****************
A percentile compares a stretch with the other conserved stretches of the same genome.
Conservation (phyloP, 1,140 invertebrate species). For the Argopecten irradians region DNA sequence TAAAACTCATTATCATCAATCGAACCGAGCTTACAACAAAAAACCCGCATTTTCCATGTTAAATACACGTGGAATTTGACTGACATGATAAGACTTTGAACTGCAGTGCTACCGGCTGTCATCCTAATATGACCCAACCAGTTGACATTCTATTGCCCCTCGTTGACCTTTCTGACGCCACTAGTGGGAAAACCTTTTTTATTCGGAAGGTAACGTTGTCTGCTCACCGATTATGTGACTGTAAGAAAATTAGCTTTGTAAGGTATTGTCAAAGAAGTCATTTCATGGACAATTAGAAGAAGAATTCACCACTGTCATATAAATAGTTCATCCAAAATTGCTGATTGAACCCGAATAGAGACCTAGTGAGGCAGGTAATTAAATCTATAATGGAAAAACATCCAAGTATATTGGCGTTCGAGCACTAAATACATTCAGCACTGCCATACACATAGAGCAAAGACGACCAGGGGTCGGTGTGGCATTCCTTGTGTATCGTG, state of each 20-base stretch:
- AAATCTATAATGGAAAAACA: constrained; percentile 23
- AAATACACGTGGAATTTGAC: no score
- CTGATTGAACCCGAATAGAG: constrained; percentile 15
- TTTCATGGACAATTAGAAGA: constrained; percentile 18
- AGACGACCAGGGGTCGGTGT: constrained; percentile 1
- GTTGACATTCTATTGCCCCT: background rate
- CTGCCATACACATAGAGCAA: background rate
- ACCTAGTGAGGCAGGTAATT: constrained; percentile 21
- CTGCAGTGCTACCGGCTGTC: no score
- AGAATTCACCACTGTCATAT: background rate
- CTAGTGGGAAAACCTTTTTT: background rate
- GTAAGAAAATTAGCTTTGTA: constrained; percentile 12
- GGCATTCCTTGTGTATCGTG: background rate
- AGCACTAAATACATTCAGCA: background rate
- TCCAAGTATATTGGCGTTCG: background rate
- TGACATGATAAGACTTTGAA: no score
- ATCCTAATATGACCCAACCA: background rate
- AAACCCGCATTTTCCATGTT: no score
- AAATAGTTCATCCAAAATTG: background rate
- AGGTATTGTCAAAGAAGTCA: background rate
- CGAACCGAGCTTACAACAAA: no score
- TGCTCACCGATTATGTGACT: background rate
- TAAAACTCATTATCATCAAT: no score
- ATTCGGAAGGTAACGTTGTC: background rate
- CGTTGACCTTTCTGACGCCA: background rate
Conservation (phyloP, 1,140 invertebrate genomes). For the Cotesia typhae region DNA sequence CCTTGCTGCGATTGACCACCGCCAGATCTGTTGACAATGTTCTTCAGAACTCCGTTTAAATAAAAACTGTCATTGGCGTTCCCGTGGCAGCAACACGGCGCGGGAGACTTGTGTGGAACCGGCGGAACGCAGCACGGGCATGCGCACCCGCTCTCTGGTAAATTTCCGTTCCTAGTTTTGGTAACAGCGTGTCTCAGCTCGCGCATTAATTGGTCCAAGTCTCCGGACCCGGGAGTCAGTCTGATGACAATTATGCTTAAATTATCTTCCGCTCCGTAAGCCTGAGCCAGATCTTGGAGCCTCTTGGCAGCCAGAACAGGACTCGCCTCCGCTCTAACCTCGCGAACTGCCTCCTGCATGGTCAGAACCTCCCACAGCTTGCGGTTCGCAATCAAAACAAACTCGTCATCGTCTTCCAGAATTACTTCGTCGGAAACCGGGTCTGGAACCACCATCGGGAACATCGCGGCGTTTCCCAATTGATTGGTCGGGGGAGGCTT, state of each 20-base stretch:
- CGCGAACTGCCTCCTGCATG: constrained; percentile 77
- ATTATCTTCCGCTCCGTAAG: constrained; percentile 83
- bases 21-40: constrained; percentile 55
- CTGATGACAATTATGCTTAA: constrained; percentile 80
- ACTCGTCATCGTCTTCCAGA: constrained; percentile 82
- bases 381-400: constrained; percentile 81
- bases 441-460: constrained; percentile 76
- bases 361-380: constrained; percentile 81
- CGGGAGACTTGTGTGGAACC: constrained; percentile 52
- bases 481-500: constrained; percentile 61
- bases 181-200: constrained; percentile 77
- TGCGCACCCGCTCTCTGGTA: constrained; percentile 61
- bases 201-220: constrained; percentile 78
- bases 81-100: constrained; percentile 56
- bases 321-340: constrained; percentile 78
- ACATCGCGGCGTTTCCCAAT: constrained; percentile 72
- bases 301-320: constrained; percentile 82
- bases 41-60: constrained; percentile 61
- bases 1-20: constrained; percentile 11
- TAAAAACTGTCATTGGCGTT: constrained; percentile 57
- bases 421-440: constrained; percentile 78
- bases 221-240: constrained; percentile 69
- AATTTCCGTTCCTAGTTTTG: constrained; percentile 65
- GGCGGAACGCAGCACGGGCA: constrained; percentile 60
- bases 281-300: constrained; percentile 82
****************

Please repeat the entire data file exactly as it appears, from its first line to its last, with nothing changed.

A percentile compares a stretch with the other conserved stretches of the same genome.
Conservation (phyloP, 1,140 invertebrate species). For the Argopecten irradians region DNA sequence TAAAACTCATTATCATCAATCGAACCGAGCTTACAACAAAAAACCCGCATTTTCCATGTTAAATACACGTGGAATTTGACTGACATGATAAGACTTTGAACTGCAGTGCTACCGGCTGTCATCCTAATATGACCCAACCAGTTGACATTCTATTGCCCCTCGTTGACCTTTCTGACGCCACTAGTGGGAAAACCTTTTTTATTCGGAAGGTAACGTTGTCTGCTCACCGATTATGTGACTGTAAGAAAATTAGCTTTGTAAGGTATTGTCAAAGAAGTCATTTCATGGACAATTAGAAGAAGAATTCACCACTGTCATATAAATAGTTCATCCAAAATTGCTGATTGAACCCGAATAGAGACCTAGTGAGGCAGGTAATTAAATCTATAATGGAAAAACATCCAAGTATATTGGCGTTCGAGCACTAAATACATTCAGCACTGCCATACACATAGAGCAAAGACGACCAGGGGTCGGTGTGGCATTCCTTGTGTATCGTG, state of each 20-base stretch:
- AAATCTATAATGGAAAAACA: constrained; percentile 23
- AAATACACGTGGAATTTGAC: no score
- CTGATTGAACCCGAATAGAG: constrained; percentile 15
- TTTCATGGACAATTAGAAGA: constrained; percentile 18
- AGACGACCAGGGGTCGGTGT: constrained; percentile 1
- GTTGACATTCTATTGCCCCT: background rate
- CTGCCATACACATAGAGCAA: background rate
- ACCTAGTGAGGCAGGTAATT: constrained; percentile 21
- CTGCAGTGCTACCGGCTGTC: no score
- AGAATTCACCACTGTCATAT: background rate
- CTAGTGGGAAAACCTTTTTT: background rate
- GTAAGAAAATTAGCTTTGTA: constrained; percentile 12
- GGCATTCCTTGTGTATCGTG: background rate
- AGCACTAAATACATTCAGCA: background rate
- TCCAAGTATATTGGCGTTCG: background rate
- TGACATGATAAGACTTTGAA: no score
- ATCCTAATATGACCCAACCA: background rate
- AAACCCGCATTTTCCATGTT: no score
- AAATAGTTCATCCAAAATTG: background rate
- AGGTATTGTCAAAGAAGTCA: background rate
- CGAACCGAGCTTACAACAAA: no score
- TGCTCACCGATTATGTGACT: background rate
- TAAAACTCATTATCATCAAT: no score
- ATTCGGAAGGTAACGTTGTC: background rate
- CGTTGACCTTTCTGACGCCA: background rate
Conservation (phyloP, 1,140 invertebrate genomes). For the Cotesia typhae region DNA sequence CCTTGCTGCGATTGACCACCGCCAGATCTGTTGACAATGTTCTTCAGAACTCCGTTTAAATAAAAACTGTCATTGGCGTTCCCGTGGCAGCAACACGGCGCGGGAGACTTGTGTGGAACCGGCGGAACGCAGCACGGGCATGCGCACCCGCTCTCTGGTAAATTTCCGTTCCTAGTTTTGGTAACAGCGTGTCTCAGCTCGCGCATTAATTGGTCCAAGTCTCCGGACCCGGGAGTCAGTCTGATGACAATTATGCTTAAATTATCTTCCGCTCCGTAAGCCTGAGCCAGATCTTGGAGCCTCTTGGCAGCCAGAACAGGACTCGCCTCCGCTCTAACCTCGCGAACTGCCTCCTGCATGGTCAGAACCTCCCACAGCTTGCGGTTCGCAATCAAAACAAACTCGTCATCGTCTTCCAGAATTACTTCGTCGGAAACCGGGTCTGGAACCACCATCGGGAACATCGCGGCGTTTCCCAATTGATTGGTCGGGGGAGGCTT, state of each 20-base stretch:
- CGCGAACTGCCTCCTGCATG: constrained; percentile 77
- ATTATCTTCCGCTCCGTAAG: constrained; percentile 83
- bases 21-40: constrained; percentile 55
- CTGATGACAATTATGCTTAA: constrained; percentile 80
- ACTCGTCATCGTCTTCCAGA: constrained; percentile 82
- bases 381-400: constrained; percentile 81
- bases 441-460: constrained; percentile 76
- bases 361-380: constrained; percentile 81
- CGGGAGACTTGTGTGGAACC: constrained; percentile 52
- bases 481-500: constrained; percentile 61
- bases 181-200: constrained; percentile 77
- TGCGCACCCGCTCTCTGGTA: constrained; percentile 61
- bases 201-220: constrained; percentile 78
- bases 81-100: constrained; percentile 56
- bases 321-340: constrained; percentile 78
- ACATCGCGGCGTTTCCCAAT: constrained; percentile 72
- bases 301-320: constrained; percentile 82
- bases 41-60: constrained; percentile 61
- bases 1-20: constrained; percentile 11
- TAAAAACTGTCATTGGCGTT: constrained; percentile 57
- bases 421-440: constrained; percentile 78
- bases 221-240: constrained; percentile 69
- AATTTCCGTTCCTAGTTTTG: constrained; percentile 65
- GGCGGAACGCAGCACGGGCA: constrained; percentile 60
- bases 281-300: constrained; percentile 82